I don’t think healthcare really has the best history with Black people in particular, and it’s often really pointless going to a doctor because they don’t treat you anyway. They just condescend and tell you you’re not really sick or tell you you’re not really in pain or cause more pain often. So physical ailment was just a part of giving the character another way to embody another kind of obstacle, as part of this narrative of a character who’s being tested. These very, very low key things that press in on an individual. Because the film does have these very high-key dramatic moments, like the predator. But I think people often miss it. The film is really about these two girls, and the mundane aspects of how much danger they’re in every day all the time. It’s what I was really interested in, and that illness is part of setting that tone.

Can you talk more about that normalcy of danger and the regularity of death around these two characters? 

This is the ‘90s. I don’t know if it’s changed that much, depending on where you live in the country. But the 90s, this way in which the Black communities got dumped so much crack and the way that it circulated the levels of violence and the absolute lack of any assistance from cities or municipalities or our public policy. This is something people had to deal with. So violence was so mundane, at least in my experience of it. To me that just seemed like a really great kind of tonal aura to set for the film. It’s just that air you breathe depending on where you live in any city. And in terms of making a movie and classical three-act structure and conflict and all those things, I thought that the most mundane teenage life in Oakland is more dramatic than half the movies that I’m watching. People cope, you know, so I think I was just pulling from what was really there at the time.

It often feels like a hangout film, though, with Pica and Tobi. How did you juxtapose their experience sitting and watching movies with those high-key moments of violence and trauma that you just mentioned?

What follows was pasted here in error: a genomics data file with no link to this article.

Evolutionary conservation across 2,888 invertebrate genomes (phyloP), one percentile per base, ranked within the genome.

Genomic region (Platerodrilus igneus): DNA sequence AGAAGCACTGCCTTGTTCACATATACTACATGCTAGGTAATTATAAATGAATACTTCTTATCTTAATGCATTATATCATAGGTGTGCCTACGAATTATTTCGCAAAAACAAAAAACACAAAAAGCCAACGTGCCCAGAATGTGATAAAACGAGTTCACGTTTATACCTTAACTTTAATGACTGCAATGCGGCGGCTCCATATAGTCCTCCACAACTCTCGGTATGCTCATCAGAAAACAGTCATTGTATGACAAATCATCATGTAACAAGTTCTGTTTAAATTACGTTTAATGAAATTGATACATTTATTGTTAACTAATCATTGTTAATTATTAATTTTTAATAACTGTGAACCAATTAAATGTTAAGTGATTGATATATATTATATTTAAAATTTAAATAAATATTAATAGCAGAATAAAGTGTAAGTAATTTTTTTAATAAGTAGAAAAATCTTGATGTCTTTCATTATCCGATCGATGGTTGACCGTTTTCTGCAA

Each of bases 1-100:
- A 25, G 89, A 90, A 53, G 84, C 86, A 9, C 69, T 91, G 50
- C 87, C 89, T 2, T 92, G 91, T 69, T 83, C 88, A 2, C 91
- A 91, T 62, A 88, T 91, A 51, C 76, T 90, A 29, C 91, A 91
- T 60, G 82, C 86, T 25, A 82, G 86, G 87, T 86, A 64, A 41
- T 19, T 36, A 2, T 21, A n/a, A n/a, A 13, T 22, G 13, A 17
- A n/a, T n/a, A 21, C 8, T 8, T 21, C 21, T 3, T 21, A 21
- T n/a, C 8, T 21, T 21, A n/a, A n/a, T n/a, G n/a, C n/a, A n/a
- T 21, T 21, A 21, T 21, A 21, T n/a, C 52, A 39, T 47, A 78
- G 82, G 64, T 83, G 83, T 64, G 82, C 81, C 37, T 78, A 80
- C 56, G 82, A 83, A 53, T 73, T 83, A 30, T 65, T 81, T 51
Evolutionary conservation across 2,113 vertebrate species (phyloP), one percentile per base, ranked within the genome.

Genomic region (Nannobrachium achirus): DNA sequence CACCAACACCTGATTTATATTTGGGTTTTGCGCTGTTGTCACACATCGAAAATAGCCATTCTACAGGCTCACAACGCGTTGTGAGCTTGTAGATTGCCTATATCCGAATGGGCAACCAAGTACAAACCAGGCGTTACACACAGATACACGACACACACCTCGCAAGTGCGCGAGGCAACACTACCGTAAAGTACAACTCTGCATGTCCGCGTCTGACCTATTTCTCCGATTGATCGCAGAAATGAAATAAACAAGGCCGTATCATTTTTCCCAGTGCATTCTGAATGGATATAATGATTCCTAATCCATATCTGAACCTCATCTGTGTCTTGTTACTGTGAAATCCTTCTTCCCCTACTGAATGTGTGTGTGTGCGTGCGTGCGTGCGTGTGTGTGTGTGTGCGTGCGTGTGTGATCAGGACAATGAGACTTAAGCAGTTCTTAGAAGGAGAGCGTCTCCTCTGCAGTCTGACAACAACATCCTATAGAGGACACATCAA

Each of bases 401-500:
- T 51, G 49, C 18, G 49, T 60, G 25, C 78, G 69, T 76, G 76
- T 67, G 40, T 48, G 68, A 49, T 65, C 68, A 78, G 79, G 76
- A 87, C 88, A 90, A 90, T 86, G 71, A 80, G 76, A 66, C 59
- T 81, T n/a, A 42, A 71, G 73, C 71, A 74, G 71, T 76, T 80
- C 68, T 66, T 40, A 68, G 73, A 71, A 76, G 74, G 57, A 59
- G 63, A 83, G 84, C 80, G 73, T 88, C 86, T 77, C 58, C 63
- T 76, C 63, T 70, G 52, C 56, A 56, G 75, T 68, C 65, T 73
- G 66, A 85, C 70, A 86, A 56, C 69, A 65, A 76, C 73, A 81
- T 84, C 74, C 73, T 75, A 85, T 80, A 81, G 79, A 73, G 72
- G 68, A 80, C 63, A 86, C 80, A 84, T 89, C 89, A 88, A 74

To me, I think that’s just incredibly mundane. I think that’s kind of how life works. Those extremes are perfect for a film narrative because it’s in the sort of pastoral moments, like crossing through an empty lot or sitting on your porch and watching kids buy ice cream, that I felt like you could kind of spend time with the characters’ interiority. And then in these moments of high-key, high-pitched conflict or tragedy or trauma, then you encounter the ways that they deal with crisis, and how that shapes them and informs them and what they learned from it. This is my first feature. I wasn’t actually thinking that it was odd to have those really extreme tone shifts, because I really feel like that really is like normal life. The film is called everyday people because I was really trying to make a slice of people who completely go unnoticed, or are never in films, or don’t even imagine themselves to be extraordinary. They don’t want to be extraordinary. 

After that conversation with Pica and Tobi about how many funerals each of them has been to that year, the film’s second half focuses more on remembrance, with Pica creating these shrines or memorials for some of the Black men who have died. How did you approach putting the idea of remembrance in the film? 

I think the Polaroids and the tarot cards function, both as divination devices. So they’re both reflecting on the past and also predicting futures. And they’re almost interchangeable for her in some regards, in terms of the power that she assigns them or draws from them. And to me, it was really important that there was a physical manifestation of these concerns that she has, these social concerns or obsessions, that there’s an external expression of her anxieties. Someone else recently asked me if it was a conscious thing that she’s basically making reliquaries, and I was like, “Oh, I didn’t really think of those assemblage sculptures at the end as reliquaries.” But now, 20 years later, as a contemporary artist, I absolutely do.